Police Use of Forensic Genealogy Tech Raises Privacy Concerns
, 2022-03-28 02:00:00,
(TNS) — The bound and gagged body of Marise Ann Chiverella was still warm to the touch when police arrived at the refuse-strewn stripping hole in Hazle Twp. on the afternoon of March 18, 1964.
It had only been a few hours since the 9-year-old third-grader from Hazleton had been beaten, raped and strangled with her own shoelaces, and the killer had carelessly left behind two pieces of irrefutable evidence — a pubic hair and a semen stain on Chiverella’s blouse.
Yet decades would pass before the technology needed to unmask the brutal murderer was finally invented.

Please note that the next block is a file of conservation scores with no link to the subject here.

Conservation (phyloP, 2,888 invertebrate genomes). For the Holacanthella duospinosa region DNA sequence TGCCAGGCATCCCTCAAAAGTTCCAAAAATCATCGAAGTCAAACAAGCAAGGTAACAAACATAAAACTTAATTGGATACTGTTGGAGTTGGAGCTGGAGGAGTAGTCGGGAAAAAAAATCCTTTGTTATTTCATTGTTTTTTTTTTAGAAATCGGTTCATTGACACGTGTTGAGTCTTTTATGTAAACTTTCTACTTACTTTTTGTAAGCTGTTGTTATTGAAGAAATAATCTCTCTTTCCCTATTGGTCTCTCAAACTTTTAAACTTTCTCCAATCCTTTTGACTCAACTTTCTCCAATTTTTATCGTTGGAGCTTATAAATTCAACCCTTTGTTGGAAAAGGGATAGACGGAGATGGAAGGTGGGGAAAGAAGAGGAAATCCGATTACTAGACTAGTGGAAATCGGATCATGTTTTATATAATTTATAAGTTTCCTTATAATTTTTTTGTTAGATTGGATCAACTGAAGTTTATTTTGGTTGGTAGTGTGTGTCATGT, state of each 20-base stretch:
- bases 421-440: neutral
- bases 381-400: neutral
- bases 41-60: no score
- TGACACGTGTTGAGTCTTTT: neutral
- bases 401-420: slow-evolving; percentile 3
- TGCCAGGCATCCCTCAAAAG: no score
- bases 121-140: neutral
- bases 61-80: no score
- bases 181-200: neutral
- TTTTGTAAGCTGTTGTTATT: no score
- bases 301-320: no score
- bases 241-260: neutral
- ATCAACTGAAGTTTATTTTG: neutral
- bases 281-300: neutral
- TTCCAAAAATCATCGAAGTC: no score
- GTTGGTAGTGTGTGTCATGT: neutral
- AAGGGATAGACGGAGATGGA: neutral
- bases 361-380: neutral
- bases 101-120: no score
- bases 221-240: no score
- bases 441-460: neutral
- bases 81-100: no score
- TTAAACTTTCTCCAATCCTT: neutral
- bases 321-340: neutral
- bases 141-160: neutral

Last month, Pennsylvania State Police identified him as James Paul Forte, a bartender who died suddenly at work at the age of 38 on May 16, 1980.
The reveal was too late to bring Forte to justice, but it made headlines across the country and created a local wave of excitement about clearing cold cases. Within days, troopers began a crowdfunding effort to work another cold case, the Luzerne Foundation launched a cold-case fund and some lawmakers began calling for additional state funding to help clear unsolved murders.
Across the country, the emerging field of investigative genetic genealogy — the practice of using direct-to-consumer DNA databases to identify victims and perpetrators of violent crimes — is quickly being adopted by law enforcement agencies that have been long stymied by cold-case investigations. And as DNA testing techniques…
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